September 02, 2009
State Dept. Extended Blackwater's Air Arm in Iraq
The simple fact of the matter is that they're the best organization for the job.
State Department officials said Wednesday they have extended a contract with a subsidiary of the security firm once known as Blackwater USA despite the fact the North Carolina company is not allowed to work in the country.
Three officials said the contract with Presidential Airways to provide air support for U.S. diplomats was temporarily extended because the firm chosen to replace it is not yet ready to take over. The contract was due to expire on Sept. 3 and be taken over a day later by Dyncorp International.
Presidential is the air wing of Xe Services, of Moyock, N.C., which used to be known as Blackwater. The Iraqi government refused to grant the company an operating license earlier this year amid continued outrage over a 2007 lethal firefight involving some of its employees in Baghdad.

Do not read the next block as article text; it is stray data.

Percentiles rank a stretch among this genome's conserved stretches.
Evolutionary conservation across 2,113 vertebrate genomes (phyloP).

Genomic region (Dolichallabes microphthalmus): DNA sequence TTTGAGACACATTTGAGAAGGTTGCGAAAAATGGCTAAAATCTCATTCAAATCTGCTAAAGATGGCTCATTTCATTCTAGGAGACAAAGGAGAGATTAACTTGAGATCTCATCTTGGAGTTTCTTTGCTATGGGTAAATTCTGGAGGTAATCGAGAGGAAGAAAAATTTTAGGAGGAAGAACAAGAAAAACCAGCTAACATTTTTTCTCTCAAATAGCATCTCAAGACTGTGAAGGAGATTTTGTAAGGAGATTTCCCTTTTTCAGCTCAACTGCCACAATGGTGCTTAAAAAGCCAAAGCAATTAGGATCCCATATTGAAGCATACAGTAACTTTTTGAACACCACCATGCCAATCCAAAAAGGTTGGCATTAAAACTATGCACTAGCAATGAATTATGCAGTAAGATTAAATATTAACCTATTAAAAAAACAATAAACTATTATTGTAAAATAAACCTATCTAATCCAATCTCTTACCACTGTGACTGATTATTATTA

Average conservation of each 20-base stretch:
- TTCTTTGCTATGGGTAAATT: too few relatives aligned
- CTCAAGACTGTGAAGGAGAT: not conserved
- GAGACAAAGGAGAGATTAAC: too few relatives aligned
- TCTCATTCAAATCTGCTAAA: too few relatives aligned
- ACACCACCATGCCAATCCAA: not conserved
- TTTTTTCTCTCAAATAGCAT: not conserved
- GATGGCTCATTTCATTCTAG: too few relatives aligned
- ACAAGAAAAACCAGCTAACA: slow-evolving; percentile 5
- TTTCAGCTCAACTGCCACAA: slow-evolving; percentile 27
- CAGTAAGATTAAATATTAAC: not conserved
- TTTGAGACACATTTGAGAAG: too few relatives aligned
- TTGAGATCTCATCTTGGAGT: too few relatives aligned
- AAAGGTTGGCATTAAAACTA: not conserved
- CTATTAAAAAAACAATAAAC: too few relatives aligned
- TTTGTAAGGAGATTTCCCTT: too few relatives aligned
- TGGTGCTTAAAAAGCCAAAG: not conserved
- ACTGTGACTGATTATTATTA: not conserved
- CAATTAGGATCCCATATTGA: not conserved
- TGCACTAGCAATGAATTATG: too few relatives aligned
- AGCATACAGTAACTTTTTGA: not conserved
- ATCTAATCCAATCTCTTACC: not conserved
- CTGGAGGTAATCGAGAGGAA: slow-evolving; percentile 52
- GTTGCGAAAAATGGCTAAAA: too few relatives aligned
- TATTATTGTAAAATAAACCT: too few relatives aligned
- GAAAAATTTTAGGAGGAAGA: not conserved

One official said that providing helicopter air support for American diplomats in Iraq - transporting them and overflying their convoys - is a "complex challenge" and that "a slower transition to DynCorp taking over the task order is in the best interest of the government."
"We unilaterally extended the current task order ... to ensure the continued security and safety of U.S. personnel in Iraq," the official said.
Numerous allegations have been made against Blackwater (now Xe) and founder Eric Prince, ranging from excessive use of force, to smuggling weapons to attempting a crusade, with allegation more hysteric than the last.
The simple fact of the matter, however, is that Xe is an entire range of companies, and does far more than just provide security contractors. Presidential performs a role that other contractors have not been able to perform to the same standards, freeing up military aviators to support the mission instead of ferrying VIPs.
I can only imagine that this news is going to cause a knee-jerk response among the less-informed, but the simple fact of the matter is that the decision is a pragmatic one, to ensure that our diplomats are in the best of care.